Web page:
Harmful Organisms in Oceanic and Fresh Water
Oceanic and fresh waters suffer from serious health hazards with periodic large-scale blooms of various plankton microorganisms. Massive microbial growth itself depletes nutrients and oxygen, leading to wide-area fish kills that harm commercial fisheries and regional ecology.
The organisms responsible for such blooms may also produce dangerous toxins. Some of these directly cause human and wildlife pathology by direct contact or ingestion. But they also may accumulate in edible filter-feeders such as shellfish consumed by humans. Important toxins include neurotoxins that cause a broad spectrum of pathology attributed to shellfish consumption—neurotoxic, amnesic, and paralytic shellfish poisoning. Paralytic shellfish poisoning has grown markedly around the world in the last decade.
Early detection can help public health, water quality, and commercial operations of impending blooms. Early warning should also include risk assessment for dangerous toxin production that can cause serious human pathology.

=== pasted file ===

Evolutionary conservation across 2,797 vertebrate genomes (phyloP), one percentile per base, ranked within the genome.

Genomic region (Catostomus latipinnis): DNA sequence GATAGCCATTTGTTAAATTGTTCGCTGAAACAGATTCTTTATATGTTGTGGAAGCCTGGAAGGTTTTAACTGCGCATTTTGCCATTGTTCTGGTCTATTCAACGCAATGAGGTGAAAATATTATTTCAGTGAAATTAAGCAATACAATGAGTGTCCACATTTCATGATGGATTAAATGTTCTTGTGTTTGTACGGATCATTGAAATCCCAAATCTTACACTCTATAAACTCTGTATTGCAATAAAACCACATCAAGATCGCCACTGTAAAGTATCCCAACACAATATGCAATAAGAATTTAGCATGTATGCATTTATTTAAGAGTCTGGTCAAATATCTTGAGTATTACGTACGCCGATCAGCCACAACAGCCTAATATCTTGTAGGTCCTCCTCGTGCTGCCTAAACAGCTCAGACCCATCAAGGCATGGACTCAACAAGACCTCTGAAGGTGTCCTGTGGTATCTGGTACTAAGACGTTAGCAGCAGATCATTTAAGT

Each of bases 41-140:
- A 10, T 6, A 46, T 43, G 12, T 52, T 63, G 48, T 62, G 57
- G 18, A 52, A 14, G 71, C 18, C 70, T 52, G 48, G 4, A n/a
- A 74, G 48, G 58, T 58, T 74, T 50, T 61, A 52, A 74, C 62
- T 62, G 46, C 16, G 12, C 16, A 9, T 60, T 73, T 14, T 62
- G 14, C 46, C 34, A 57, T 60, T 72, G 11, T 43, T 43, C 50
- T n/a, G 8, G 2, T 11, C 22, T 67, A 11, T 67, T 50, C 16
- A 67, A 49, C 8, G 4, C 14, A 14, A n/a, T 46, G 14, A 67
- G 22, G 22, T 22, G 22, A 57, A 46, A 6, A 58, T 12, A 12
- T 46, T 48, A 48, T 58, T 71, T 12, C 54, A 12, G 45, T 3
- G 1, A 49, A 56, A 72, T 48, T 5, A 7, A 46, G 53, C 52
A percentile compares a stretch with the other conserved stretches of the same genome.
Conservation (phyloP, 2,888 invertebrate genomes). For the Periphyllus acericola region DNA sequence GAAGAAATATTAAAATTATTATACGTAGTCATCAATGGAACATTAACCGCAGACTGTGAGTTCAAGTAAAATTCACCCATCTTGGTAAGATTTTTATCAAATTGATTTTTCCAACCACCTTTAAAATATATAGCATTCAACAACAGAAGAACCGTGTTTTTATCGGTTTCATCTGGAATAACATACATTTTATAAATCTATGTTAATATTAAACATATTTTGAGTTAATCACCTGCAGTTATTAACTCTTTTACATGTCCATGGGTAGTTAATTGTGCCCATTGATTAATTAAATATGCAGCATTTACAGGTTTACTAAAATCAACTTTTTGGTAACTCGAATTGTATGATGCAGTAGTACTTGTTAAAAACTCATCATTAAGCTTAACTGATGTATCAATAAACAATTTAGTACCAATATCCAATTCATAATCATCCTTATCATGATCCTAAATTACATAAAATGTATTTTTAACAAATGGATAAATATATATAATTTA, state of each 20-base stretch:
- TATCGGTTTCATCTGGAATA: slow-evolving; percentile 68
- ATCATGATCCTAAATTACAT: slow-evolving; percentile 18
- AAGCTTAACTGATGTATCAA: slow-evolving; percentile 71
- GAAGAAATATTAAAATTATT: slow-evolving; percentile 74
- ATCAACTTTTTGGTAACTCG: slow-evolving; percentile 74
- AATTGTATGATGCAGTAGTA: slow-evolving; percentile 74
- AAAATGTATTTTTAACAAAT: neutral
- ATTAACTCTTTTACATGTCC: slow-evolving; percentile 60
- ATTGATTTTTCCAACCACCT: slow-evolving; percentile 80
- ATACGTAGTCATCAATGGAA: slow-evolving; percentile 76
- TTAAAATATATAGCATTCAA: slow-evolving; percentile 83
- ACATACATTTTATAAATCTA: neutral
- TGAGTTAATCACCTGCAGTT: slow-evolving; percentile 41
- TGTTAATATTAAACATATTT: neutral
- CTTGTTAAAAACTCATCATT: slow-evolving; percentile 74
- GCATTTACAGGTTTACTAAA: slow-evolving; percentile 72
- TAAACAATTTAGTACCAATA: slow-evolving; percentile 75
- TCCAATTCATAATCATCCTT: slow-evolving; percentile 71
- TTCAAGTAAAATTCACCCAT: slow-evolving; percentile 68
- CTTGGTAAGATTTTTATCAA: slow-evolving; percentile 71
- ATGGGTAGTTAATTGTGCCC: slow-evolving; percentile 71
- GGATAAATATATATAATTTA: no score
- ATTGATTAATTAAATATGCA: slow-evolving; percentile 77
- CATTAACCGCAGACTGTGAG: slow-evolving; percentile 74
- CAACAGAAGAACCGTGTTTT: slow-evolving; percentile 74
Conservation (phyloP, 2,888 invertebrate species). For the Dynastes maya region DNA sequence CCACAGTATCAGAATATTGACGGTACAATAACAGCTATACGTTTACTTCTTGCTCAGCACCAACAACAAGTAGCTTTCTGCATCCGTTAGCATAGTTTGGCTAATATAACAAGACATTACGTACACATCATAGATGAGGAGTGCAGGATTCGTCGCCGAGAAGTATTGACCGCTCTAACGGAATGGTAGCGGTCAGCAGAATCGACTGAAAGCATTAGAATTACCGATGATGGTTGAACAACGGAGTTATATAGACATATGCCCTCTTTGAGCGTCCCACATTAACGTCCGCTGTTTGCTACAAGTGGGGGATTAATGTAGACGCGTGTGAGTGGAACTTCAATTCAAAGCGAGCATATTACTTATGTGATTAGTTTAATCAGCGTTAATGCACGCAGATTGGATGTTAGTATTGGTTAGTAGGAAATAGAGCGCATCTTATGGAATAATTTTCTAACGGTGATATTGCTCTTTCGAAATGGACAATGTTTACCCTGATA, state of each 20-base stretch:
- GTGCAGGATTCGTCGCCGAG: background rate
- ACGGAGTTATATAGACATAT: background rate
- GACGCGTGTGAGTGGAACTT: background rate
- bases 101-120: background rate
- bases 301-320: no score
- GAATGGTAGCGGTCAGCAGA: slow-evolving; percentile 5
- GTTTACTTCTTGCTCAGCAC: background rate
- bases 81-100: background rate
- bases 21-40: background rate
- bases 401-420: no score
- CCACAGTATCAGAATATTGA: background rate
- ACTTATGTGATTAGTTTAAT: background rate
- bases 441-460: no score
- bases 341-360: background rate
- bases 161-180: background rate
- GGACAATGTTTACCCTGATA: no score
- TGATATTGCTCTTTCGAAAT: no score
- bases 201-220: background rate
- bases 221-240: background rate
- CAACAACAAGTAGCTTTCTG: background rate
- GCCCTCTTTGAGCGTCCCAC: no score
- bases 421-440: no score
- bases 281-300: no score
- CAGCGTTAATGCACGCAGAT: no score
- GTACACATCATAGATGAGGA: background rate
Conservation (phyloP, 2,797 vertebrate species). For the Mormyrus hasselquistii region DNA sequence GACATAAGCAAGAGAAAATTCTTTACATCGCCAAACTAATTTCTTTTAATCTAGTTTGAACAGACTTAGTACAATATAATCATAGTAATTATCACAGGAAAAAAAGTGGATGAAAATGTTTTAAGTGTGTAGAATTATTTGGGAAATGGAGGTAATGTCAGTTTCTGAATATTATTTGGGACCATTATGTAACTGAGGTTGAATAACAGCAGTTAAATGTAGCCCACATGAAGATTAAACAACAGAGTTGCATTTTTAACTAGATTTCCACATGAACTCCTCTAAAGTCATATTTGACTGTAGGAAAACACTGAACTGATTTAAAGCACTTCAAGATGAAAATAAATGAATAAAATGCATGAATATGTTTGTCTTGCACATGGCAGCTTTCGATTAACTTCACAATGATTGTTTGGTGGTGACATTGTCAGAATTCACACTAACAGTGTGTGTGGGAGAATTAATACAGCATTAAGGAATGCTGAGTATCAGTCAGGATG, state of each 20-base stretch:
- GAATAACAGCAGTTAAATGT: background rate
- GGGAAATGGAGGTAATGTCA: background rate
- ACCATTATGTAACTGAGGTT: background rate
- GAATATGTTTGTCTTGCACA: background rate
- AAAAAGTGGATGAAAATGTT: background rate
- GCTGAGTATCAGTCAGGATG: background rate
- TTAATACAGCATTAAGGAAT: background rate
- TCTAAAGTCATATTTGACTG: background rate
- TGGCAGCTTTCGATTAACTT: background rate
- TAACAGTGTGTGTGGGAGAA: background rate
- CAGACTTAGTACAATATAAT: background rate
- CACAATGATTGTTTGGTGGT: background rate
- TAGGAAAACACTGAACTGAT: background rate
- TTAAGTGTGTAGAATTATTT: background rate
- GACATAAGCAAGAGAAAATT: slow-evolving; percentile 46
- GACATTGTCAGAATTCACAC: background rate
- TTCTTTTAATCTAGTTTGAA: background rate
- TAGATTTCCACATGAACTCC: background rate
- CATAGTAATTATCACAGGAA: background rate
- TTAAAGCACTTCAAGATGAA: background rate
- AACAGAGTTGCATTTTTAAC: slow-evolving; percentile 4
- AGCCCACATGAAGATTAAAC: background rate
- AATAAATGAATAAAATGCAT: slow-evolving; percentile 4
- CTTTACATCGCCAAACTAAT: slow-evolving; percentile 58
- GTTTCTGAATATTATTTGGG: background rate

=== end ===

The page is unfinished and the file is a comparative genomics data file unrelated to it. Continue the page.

Saigene's UAP/SHA system originated at the Monterey Bay Aquarium Research Institute (MBARI, www.mbari.org), a global leader in marine biology. MBARI developed this platform, in use by leading laboratories since the late 1990s, specifically for these purposes.
Alexandrium spp. Marine dinoflagellates that can cause "red tides" and are the most numerous of saxitoxin producers. Saxitoxin can cause paralytic shellfish poisoning.
Microcystis spp. Cyanobacteria responsible for massive fresh-water blooms, producing microcystin toxins that have a variety of pathological effects, including severe liver toxicity.
Pseudo-nitzschia spp. Diatoms that can cause "red tides" and produce domoic acid, a potent toxin that can lead to amnesic shellfish poisoning.